Commissioner Cavoukian launches new paper at Internet Conference
TORONTO, Nov. 28, 2011 /CNW/ - Ontario's Information and Privacy
Commissioner, Dr. Ann Cavoukian has released a new white paper
entitled, "Mobile Near Field Communications (NFC) "Tap 'n Go" - Keep it Secure and
Private," at an Ottawa Conference on "The Future of the Internet: Opportunities &
Challenges of Web 3.0."
Nokia was also a major contributor to this paper, which illustrates
NFC's capabilities with four smartphone use case scenarios,
investigates privacy and security risks, and offers practical "Privacy by Design" solutions to protect privacy, empower consumers, and build trust in the
Tap 'n Go technology gives smartphone users new benefits and
conveniences. Advances in mobile technologies, such as NFC, will
provide people with control over our converging real and virtual
"User privacy does not have to be sacrificed for the sake of using NFC,
which is currently in the early stages of adoption - we can have both the technology's convenience and privacy," said Commissioner Cavoukian. "Now is the time to apply Privacy by Design - to embed additional security and privacy into the design of
applications that use NFC capabilities."
"Nokia has been committed to development of NFC technology standards and
products for many years. Privacy by Design is a key element of Nokia's privacy strategy and is a commitment in our
product creation process. Collaboration with Dr. Ann Cavoukian, Collin
Mulliner and Harley Geiger was a great opportunity to provide
guidelines on how the privacy principles can be manifested in a mobile
technology, such as Near Field Communications," said Mikko Niva of
Nokia Global Privacy Counsel.
What is Near Field Communications?
NFC is a short-range wireless technology that enables mobile devices to
interact with other mobile (and fixed) devices, as well as with passive
physical objects. Currently, NFC is most often used to:
Initiate a service (e.g., read a tag to launch a Web browser to get a
Pair devices (e.g., activate a Bluetooth headset);
Transfer peer-to-peer data (e.g., share contact information, synchronize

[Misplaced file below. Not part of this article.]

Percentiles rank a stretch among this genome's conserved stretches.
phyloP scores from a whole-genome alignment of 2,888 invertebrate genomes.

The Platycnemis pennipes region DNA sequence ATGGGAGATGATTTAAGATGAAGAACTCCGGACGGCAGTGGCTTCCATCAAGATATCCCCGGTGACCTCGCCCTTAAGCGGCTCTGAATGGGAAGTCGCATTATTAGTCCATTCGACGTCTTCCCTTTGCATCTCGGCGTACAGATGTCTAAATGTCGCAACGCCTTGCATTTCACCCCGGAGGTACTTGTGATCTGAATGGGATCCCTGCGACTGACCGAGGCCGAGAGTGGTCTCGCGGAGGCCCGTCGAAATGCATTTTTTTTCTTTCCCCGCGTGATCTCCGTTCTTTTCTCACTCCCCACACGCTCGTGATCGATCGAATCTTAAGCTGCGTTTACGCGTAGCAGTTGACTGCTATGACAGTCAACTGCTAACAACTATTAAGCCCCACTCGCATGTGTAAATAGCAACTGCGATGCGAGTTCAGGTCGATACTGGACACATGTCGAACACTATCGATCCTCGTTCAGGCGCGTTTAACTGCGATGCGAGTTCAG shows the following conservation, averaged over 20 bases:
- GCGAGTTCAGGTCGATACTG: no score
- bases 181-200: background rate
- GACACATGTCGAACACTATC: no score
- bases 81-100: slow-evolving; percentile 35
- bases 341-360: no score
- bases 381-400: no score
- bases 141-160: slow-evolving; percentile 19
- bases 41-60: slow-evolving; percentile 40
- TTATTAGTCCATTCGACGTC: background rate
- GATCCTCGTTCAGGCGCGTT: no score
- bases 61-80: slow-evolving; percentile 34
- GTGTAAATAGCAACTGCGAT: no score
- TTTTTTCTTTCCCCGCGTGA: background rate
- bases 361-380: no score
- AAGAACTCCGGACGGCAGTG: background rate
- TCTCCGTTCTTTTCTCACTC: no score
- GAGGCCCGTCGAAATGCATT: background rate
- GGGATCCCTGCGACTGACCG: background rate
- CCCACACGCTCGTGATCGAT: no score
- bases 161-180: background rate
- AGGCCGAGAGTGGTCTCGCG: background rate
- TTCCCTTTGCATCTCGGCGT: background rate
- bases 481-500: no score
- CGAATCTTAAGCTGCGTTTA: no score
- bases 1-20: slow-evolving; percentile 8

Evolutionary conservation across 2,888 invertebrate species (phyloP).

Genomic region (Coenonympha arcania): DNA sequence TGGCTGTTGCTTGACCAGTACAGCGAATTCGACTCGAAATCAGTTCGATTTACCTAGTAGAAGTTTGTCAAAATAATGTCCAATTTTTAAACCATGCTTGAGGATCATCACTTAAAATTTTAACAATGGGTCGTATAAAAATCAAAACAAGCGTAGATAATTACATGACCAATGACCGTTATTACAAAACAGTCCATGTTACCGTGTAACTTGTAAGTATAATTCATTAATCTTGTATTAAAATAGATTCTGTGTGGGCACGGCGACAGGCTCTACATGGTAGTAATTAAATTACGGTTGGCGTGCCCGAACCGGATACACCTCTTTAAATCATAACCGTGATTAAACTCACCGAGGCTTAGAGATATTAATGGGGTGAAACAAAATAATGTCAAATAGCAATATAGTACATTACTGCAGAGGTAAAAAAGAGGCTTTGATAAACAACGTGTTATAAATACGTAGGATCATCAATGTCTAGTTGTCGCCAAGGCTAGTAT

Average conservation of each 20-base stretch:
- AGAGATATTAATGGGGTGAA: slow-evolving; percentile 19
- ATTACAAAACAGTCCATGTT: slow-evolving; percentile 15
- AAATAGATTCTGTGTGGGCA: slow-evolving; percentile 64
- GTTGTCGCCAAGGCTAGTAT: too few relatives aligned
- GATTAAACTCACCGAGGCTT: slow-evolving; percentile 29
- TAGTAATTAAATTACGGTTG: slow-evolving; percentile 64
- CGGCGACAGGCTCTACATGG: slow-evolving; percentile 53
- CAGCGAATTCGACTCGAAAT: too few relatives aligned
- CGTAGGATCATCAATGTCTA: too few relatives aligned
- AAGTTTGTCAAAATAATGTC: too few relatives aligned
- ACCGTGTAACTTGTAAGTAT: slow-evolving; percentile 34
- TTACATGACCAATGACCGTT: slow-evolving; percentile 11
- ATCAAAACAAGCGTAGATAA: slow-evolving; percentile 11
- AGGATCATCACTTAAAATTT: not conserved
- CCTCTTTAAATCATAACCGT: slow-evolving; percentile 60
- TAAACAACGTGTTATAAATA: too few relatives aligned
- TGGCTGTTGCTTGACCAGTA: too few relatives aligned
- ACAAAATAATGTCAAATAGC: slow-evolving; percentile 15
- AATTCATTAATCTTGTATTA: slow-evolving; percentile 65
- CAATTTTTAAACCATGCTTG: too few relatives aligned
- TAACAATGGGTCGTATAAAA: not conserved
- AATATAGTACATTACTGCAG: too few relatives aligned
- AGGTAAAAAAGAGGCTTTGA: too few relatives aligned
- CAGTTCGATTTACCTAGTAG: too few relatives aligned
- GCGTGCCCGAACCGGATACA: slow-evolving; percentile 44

Secure NFC card (e.g., mobile device acts as an access, loyalty or
NFC Triggers Privacy Concerns
Mobile devices that allow for system-to-system data transfers, or for
pairing of devices to enable interaction, may trigger privacy and
security concerns, including unwanted data "leakage" or collection,
user identification, user location-tracking, improper redirection to an
unknown website, initiation of an unknown service (such as text
messages charged to the user) or receipt of unwanted content.
By applying Privacy by Design principles, "data privacy and security can and should be 'baked into'
mobile device architectures, including physical design, operating
systems, applications and services, with special attention to effective
user interfaces and default privacy options. All stakeholders in the
mobile ecosystem have critical roles to play in fostering users' trust
and confidence," said Commissioner Cavoukian.
About the IPC
The Information and Privacy Commissioner is appointed by and reports to
the Ontario Legislative Assembly, and is independent of the government
of the day. The Commissioner's mandate includes overseeing the access
and privacy provisions of the Freedom of Information and Protection of Privacy Act and the Municipal Freedom of Information and Protection of Privacy Act, as well as the Personal Health Information Protection Act, which applies to both public and private sector health information
custodians. A vital component of the Commissioner's mandate is to help
educate the public about access and privacy issues.
SOURCE Office of the Information and Privacy Commissioner/Ontario
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